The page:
This is simply one example of the much wider trend related on the one hand to ‘honour’ killings in this country – that is, those women who choose differently to the dominant male of their families are murdered in cold blood – and the systematic child abuse and rape of white women in this country, in staggering numbers, as with Rotherham. In sentencing some of the perpetrators of the Rotherham case, Judge Gerald Clifton told the men “All of you treated the victims as though they were worthless and beyond any respect – they were not part of your community or religion.” Both forms of criminality arise out of a rejection of the British value that grants women a significant measure of authority and autonomy in their own lives, equivalent to that enjoyed by men.
It is clear that there is a particular strain of South Asian Muslim culture which comprehensively rejects our approach, and which has taken advantage of a politically correct culture to embed itself in several of our cities. So do we actually believe that these hard-won rights are worth protecting? Is a woman born in this country entitled to the protection of the British state when she tries to assert British cultural values? Or do we look the other way out of fear of being called racist?
This is the dilemma of the politically correct – which of these two competing values are worth defending? Do you virtue-signal solidarity with women or with minorities? Reality is forcing the choice. We either say that we must discriminate between different cultures, in order to protect British women from the violent exploitation of these minority cultures; or we say that it is always wrong to discriminate culturally, and condemn those British women to yet more decades of abuse.
For me the choice is clear – I want my daughters to grow up in a place that respects their full humanity and their capacity to make informed choices for themselves. That seems to me to be a ‘British value’. The same thing applies to other questions of gender and sexuality – I don’t want to live in a society where gay people are afraid of admitting who they are, or where trans people are scared of being beaten senseless by morons. Yet if we do nothing, that is a present reality for some and an increasing reality for others.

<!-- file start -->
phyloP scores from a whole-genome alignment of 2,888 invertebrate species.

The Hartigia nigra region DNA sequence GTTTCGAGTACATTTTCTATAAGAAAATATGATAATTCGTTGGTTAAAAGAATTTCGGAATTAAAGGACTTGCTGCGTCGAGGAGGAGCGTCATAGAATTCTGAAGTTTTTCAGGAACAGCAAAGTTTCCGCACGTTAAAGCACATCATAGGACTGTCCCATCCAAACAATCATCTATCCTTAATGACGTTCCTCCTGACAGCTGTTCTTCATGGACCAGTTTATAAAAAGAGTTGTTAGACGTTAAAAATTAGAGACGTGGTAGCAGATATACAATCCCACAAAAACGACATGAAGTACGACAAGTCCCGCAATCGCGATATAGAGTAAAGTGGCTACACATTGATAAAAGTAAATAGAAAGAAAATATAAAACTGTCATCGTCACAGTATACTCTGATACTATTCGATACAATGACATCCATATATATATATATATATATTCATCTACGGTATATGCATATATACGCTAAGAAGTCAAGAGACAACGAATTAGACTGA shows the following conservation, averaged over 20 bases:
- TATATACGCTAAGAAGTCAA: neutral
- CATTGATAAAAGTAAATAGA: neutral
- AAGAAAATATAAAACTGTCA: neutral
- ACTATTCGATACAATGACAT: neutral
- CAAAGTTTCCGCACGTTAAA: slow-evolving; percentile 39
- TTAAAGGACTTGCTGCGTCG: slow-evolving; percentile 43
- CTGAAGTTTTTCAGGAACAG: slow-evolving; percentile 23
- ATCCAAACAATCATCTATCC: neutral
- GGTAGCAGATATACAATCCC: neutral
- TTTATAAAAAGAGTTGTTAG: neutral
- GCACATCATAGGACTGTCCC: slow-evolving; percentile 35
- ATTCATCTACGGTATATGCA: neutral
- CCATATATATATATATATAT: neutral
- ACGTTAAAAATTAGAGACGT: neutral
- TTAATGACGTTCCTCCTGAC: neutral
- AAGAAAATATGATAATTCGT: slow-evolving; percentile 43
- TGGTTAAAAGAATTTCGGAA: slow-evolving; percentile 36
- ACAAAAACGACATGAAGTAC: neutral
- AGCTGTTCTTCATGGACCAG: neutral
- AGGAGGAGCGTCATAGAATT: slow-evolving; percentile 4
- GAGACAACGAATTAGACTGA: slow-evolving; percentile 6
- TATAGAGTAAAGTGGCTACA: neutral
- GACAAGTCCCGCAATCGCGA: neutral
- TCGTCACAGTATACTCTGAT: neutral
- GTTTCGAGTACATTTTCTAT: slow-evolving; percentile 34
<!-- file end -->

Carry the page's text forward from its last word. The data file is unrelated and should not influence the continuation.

I want to live in a place which is tolerant and accepting, where every single human being is enabled to make decisions about their own lives in a way that makes it most probable that they will be able to live full and fulfilling lives. That’s a British value worth defending, but if we are to defend it, we need to wake up and realise just how undermined those values have become. We need to discriminate culturally and say – some cultures are worse than others, and we choose the better one.
A Jeremy Creake article for the Courier
I have recently returned from a two week holiday in Cuba, a trip taken with three university friends. Some twenty years ago, soon after graduating, we were sat in the living room of the house that we shared in West London, and recognised that our carefree lives were unlikely to stay that way. We agreed that we would put a small amount of money each into a central pot – beginning with £10 a month – in order that, every ten years, we would have enough funds to take a holiday together, to renew our friendships and remember what life was like before career and family commitments took hold. Our first trip was to Mongolia in 2005; this time round it was the turn of Cuba to host our little “Self-Preservation Society” (and yes, it was after one of our regular viewings of The Italian Job that we came up with the idea).
Cuba is a fascinating country, incredibly warm and welcoming, a happy and musical people set in an incredibly green and lush environment. We started our trip in Havana, which is a remarkable city. The architecture was stunning, and it was clear that the city had been incredibly wealthy in the past. Yet it was equally clear that for most of the last fifty years that money had dwindled to effectively zero, and consequently these amazing buildings were often near-derelict. Thankfully, now that the Cuban economy is embracing tourism more thoroughly, there is a new flow of wealth which is allowing the state to slowly renew and repair the built environment in central Havana.
I said to my friends “There’s a sermon in that” – and yes, the necessary teasing did follow. What I had in mind was simply that I saw a parallel between the architecture in Havana and the church. Like Havana, the church has been immensely ‘wealthy’ in the past, by which I don’t just mean money but also the general affirmation of the faith shared by the community. It was a wonderful building. Yet today it is a pale shadow of what it was – it has suffered from decades of neglect. Just like the buildings in Havana, there has been nothing spent on maintenance, and now there is a desperate need for new investment in order to repair all that has gone wrong. And what does the church need to spend money on, in order to restore the building to its former grandeur? I would say simply: teaching the faith.